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The Beginning of the Outbreak

When the whole army had mustered at Sicca, and Hanno,
The beginning of the outbreak, B. C. 241.
now appointed general in Libya, far from satisfying these hopes and the promises they had received, talked on the contrary of the burden of the taxes and the embarrassment of the public finances; and actually endeavoured to obtain from them an abatement even from the amount of pay acknowledged to be due to them; excited and mutinous feelings at once began to manifest themselves. There were constant conferences hastily got together, sometimes in separate nationalities, sometimes of the whole army; and there being no unity of race or language among them, the whole camp became a babel of confusion, a scene of inarticulate tumult, and a veritable revel of misrule. For the Carthaginians being always accustomed to employ mercenary troops of miscellaneous nationalities, in securing that an army should consist of several different races, act wisely as far as the prevention of any rapid combinations for mutiny, or difficulty on the part of the commanders in overawing insubordination, are concerned: but the policy utterly breaks down when an outburst of anger, or popular delusion, or internal dissension, has actually occurred; for it makes it impossible for the commander to soothe excited feelings, to remove misapprehensions, or to show the ignorant their error. Armies in such a state are not usually content with mere human wickedness; they end by assuming the ferocity of wild beasts and the vindictiveness of insanity.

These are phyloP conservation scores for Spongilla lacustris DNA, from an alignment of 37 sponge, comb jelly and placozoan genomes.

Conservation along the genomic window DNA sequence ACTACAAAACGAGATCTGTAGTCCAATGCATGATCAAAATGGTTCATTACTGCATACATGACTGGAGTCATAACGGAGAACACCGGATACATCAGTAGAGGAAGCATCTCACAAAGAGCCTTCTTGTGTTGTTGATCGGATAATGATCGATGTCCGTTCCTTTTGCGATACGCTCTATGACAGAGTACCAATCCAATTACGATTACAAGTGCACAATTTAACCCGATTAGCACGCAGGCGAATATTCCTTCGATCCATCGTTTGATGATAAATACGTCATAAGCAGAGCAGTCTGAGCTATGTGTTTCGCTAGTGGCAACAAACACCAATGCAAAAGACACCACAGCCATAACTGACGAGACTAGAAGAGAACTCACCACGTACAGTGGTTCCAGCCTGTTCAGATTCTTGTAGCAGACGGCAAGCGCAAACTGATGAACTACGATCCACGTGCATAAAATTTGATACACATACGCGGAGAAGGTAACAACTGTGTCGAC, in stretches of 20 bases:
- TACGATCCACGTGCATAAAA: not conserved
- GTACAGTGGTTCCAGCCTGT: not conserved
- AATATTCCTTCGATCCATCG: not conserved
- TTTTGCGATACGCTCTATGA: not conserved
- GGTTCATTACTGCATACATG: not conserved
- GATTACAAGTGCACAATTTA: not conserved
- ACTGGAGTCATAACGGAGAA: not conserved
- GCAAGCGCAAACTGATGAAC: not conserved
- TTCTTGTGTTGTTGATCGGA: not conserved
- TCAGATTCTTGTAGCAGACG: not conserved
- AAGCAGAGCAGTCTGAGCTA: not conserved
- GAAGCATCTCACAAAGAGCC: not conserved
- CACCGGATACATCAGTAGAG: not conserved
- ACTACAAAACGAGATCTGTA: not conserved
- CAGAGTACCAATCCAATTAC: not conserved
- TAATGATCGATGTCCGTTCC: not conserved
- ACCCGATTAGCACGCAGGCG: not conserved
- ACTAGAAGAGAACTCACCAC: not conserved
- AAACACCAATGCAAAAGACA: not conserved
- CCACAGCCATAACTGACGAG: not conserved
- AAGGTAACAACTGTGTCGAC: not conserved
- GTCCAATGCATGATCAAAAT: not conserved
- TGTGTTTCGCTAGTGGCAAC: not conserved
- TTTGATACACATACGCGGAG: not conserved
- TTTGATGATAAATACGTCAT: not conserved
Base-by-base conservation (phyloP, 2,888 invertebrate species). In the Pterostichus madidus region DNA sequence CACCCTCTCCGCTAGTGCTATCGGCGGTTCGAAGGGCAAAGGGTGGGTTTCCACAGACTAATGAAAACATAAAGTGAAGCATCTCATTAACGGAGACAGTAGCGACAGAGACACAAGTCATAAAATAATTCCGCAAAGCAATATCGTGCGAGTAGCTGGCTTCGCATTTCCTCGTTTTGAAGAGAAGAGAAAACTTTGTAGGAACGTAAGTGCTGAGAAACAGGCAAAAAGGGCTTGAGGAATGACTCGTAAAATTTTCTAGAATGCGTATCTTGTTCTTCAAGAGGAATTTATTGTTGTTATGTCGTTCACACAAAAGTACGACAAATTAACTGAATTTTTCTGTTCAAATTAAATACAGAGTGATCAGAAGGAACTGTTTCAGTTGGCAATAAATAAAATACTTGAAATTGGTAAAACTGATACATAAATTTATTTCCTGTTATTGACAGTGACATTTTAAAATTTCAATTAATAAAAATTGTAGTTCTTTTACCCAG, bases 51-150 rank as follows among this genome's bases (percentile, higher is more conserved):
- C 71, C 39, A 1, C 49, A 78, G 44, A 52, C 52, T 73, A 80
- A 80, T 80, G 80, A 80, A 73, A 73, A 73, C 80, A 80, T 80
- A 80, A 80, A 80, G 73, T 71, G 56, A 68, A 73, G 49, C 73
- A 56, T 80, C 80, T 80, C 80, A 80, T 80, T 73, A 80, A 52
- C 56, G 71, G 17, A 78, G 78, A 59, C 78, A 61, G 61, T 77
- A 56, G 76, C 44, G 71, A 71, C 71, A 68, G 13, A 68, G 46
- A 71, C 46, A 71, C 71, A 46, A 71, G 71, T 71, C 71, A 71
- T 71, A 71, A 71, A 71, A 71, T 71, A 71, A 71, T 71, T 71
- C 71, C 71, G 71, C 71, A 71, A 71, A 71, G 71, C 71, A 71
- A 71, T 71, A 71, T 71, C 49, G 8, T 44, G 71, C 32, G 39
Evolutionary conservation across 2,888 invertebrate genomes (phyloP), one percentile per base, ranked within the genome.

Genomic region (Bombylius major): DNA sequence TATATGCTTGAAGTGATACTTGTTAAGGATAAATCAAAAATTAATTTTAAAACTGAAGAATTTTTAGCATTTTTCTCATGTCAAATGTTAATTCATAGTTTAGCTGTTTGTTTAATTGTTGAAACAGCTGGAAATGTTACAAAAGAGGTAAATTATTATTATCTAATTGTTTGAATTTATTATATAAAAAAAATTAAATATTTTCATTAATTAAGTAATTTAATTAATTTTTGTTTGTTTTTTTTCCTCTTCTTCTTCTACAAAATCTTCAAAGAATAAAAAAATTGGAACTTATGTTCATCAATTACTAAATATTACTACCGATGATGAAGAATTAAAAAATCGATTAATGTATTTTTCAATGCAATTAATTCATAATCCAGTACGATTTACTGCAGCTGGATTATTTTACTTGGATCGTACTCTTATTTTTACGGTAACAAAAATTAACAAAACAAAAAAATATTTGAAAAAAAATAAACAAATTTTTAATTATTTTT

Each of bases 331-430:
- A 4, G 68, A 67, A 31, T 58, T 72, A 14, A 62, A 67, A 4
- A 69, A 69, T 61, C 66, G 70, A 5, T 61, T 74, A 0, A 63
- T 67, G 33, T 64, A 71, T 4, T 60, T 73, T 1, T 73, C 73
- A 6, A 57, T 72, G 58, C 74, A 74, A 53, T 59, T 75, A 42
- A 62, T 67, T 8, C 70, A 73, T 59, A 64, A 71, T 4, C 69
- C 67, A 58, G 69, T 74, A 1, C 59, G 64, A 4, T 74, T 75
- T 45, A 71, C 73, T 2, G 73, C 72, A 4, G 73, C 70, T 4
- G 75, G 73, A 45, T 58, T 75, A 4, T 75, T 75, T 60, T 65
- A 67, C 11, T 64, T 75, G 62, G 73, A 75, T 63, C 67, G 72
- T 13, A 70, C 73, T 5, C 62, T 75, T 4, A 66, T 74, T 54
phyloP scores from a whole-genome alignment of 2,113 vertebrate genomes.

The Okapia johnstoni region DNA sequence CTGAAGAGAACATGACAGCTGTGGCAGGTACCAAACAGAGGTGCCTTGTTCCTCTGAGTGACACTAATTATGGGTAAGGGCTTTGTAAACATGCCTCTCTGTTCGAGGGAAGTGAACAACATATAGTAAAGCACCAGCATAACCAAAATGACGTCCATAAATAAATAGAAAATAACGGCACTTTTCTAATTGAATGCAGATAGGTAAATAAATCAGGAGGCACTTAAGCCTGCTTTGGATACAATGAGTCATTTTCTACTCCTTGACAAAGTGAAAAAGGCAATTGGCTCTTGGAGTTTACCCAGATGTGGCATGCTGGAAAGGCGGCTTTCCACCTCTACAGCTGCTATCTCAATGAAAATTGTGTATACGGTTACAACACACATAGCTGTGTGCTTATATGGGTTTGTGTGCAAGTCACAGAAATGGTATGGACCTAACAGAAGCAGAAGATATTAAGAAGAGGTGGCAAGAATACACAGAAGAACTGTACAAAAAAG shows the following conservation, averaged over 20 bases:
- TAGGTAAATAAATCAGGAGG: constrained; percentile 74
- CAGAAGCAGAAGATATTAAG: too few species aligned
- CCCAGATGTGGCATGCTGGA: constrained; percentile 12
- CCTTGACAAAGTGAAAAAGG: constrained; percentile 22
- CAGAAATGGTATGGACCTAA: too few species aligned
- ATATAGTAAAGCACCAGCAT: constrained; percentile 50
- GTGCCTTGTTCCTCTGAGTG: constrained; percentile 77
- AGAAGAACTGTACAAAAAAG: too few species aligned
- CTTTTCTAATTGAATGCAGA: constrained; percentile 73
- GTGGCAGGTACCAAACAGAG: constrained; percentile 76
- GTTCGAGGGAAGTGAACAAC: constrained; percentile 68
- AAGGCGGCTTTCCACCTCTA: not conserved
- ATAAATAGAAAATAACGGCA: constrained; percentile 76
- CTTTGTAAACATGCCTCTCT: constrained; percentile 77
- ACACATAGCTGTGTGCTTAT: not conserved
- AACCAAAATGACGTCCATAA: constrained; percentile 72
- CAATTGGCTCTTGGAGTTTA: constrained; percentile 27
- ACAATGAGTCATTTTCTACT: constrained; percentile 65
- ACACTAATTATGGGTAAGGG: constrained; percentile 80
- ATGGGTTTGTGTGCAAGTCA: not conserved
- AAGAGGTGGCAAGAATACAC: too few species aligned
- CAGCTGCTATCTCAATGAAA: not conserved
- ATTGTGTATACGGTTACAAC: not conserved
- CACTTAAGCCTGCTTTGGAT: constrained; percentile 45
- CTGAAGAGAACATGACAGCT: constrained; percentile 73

This is just what happened in this case. There were in the army Iberians and Celts, men from Liguria and the Balearic Islands, and a considerable number of half-bred Greeks, mostly deserters and slaves; while the main body consisted of Libyans. Consequently it was impossible to collect and address them en masse, or to approach them with this view by any means whatever. There was no help for it: the general could not possibly know their several languages; and to make a speech four or five times on the same subject, by the mouths of several interpreters, was almost more impossible, if I may say so, than that. The only alternative was for him to address his entreaties and exhortations to the soldiers through their officers. And this Hanno continually endeavoured to do. But there was the same difficulty with them. Sometimes they failed to understand what he said: at others they received his words with expressions of approval to his face, and yet from error or malice reported them in a contrary sense to the common soldiers. The result was a general scene of uncertainty, mistrust, and misunderstanding. And to crown all, they took it into their heads that the Carthaginian government had a design in thus sending Hanno to them: that they purposely did not send the generals who were acquainted with the services they had rendered in Sicily, and who had been the authors of the promises made to them; but had sent the one man who had not been present at any of these transactions. Whether that were so or not, they finally broke off all negotiations with Hanno; conceived a violent mistrust of their several commanders; and in a furious outburst of anger with the Carthaginians started towards the city, and pitched their camp about a hundred and twenty stades from Carthage, at the town of Tunes, to the number of over twenty thousand.

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